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  • W. Rabbit
    replied
    The Lam family version HUNGRY CRANE SEARCHES FOR SHRIMP.

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  • W. Rabbit
    replied
    Originally posted by Ke?poFist View Post
    Long story short: If you think you can land a finger strike in someone's eye, but you suck so much that you can't land a punch on someone's face in a kickboxing or MMA match, you are delusional and should not be teaching martial arts.
    Does he actually teach or has he ever competed?

    This is the part I'll never get, how you can be a "grand master" and have practically no students who call you that. If you have a few...nope still not a "grand master" of anything. And of course the more delusional students you have calling you "Grandmaster" ala Dillman, eventually you tip the absurdity scale and it becomes blatantly obvious even to laypeople.
    Last edited by W. Rabbit; 8/24/2015 7:10pm, .

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  • Ke?poFist
    replied
    Long story short: If you think you can land a finger strike in someone's eye, but you suck so much that you can't land a punch on someone's face in a kickboxing or MMA match, you are delusional and should not be teaching martial arts.

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  • W. Rabbit
    replied
    That video of Chiu Chi Ling is from this old documentary:

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  • Krijgsman
    replied
    Originally posted by W. Rabbit View Post
    That's Chiu Chi Ling, the Hung ga guy from Kung Fu Hustle and a Lam family grandmaster. He's done a lot of kung fu movies, probably one of the strongest men in kung fu cinema history.

    He runs a global Hung ga association.

    His form is almost the same format as the "American Shaolin" but like Fu Sheng he can actually start and end this thing invigorated, but in full control (especially of your breathing).

    It's not easy.

    I'm tired just watching the amount of tension he is holding in his body for the majority of that form.

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  • Moenstah
    replied
    Originally posted by Kovacs View Post

    I think this guy's onto something.
    You mean 'on medication'?


    I think not.... or they need to increase the dose.

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  • W. Rabbit
    replied
    Originally posted by FinalLegion View Post
    That's Chiu Chi Ling, the Hung ga guy from Kung Fu Hustle and a Lam family grandmaster. He's done a lot of kung fu movies, probably one of the strongest men in kung fu cinema history.

    He runs a global Hung ga association.

    His form is almost the same format as the "American Shaolin" but like Fu Sheng he can actually start and end this thing invigorated, but in full control (especially of your breathing).

    It's not easy.
    Last edited by W. Rabbit; 8/23/2015 1:13pm, .

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  • FinalLegion
    replied
    Originally posted by W. Rabbit View Post
    Hey I know the entire Tiger Crane form too. I should just start calling myself "Grandmaster", why not.

    Grandmaster Wood Rabbit...I like the sound of that!

    Anybody interested in a real honest critique/breakdown of the "grandmaster"'s 108+ movement TIGER CRANE DOUBLE PATTERN FIST??? lol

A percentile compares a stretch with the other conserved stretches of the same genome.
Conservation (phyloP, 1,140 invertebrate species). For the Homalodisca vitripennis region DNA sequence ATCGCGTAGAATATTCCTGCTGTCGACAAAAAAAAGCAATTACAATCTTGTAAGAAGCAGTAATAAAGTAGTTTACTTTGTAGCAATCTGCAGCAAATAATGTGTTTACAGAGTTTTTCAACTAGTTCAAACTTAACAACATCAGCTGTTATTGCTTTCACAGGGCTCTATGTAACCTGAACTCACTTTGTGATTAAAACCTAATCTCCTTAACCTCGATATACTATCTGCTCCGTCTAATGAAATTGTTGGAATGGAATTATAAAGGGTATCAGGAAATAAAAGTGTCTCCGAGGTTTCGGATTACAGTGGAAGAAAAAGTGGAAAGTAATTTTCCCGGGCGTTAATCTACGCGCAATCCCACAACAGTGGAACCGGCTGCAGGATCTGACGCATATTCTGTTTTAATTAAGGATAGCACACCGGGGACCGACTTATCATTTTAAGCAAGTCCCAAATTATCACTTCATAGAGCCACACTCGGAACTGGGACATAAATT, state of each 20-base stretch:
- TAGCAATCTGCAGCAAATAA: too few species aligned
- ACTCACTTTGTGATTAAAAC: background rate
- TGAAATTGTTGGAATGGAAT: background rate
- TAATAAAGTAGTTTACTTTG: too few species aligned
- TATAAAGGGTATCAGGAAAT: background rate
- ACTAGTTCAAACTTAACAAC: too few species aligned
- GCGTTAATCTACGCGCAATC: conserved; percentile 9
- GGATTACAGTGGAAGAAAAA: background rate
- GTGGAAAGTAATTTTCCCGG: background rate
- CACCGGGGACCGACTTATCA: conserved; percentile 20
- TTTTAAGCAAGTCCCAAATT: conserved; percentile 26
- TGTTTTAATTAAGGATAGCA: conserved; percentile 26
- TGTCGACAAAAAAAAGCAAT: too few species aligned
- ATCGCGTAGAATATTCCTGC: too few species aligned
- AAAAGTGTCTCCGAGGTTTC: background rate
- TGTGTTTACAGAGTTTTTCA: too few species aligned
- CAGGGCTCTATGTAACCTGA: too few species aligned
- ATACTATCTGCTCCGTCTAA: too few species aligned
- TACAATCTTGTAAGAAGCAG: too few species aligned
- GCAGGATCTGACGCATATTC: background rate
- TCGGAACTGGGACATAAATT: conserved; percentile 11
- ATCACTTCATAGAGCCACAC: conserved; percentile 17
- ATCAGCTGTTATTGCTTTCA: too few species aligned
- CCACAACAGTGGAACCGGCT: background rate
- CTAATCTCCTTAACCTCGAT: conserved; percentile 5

Seriously though...my Tang Fong form (in terms of routine) is mostly the same as his. Mostly. I can actually finish it without gassing. IMHO he's a little too Tiger and not enough Crane.

    Definitely not a Tang Fong version, probably Lam family. But definitely it's definitely a Hung ga-ish version.

    You don't get to see too many modern videos of people doing the whole thing online start to finish...obviously a really long form and endurance challenge, to say the least. From his breathing it sounds like he knows the routine, but isn't fully conditioned for it.

    So either he learned it a long time ago and hasn't kept it up, or he just learned it, and hasn't even mastered it.

    For comparison, here is someone who actually mastered the TIGER CRANE PAIRED FIST (the late, great Alexander Fu Sheng of Shaw Brothers fame)

    What do you think of this fellow?

    https://www.youtube.com/watch?v=-VQW...eature=related

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  • Kovacs
    replied
    I was about to chin this guy off as another chump who cannot grasp reason or logic until I reached the part about killing a bull with bare hands. Then then some part about a dude not eating for seven days and then killing a tiger. That is so fucking street it occurred in a prison camp which is basically the street with extra barbed wire.

    I think this guy's onto something.

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  • W. Rabbit
    replied
    I made a major mistake, folks.

    It's not REJUVENATION OF THE FULFILLED CRANE, it's literally, ngaw hok cham ha, HUNGRY CRANE SEARCHES FOR SHRIMP, where you reach down, and try to mash or pluck someone's eyeball.

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  • Mr. Machette
    replied
    Originally posted by Cake of Doom View Post
    Unless he's got a black belt (or equivalent) in Wang Chung, he ain't worth the time.

    Wang Chung > Mouth Boxing

    Everybody have fun tonight.

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  • Cake of Doom
    replied
    Cheers WRabbit. That was interesting. As an aside, I can also recite that as a voice over to every Mortal Kombat victory.

    My son will never forgive you.

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  • MP9
    replied
    Originally posted by BJMills View Post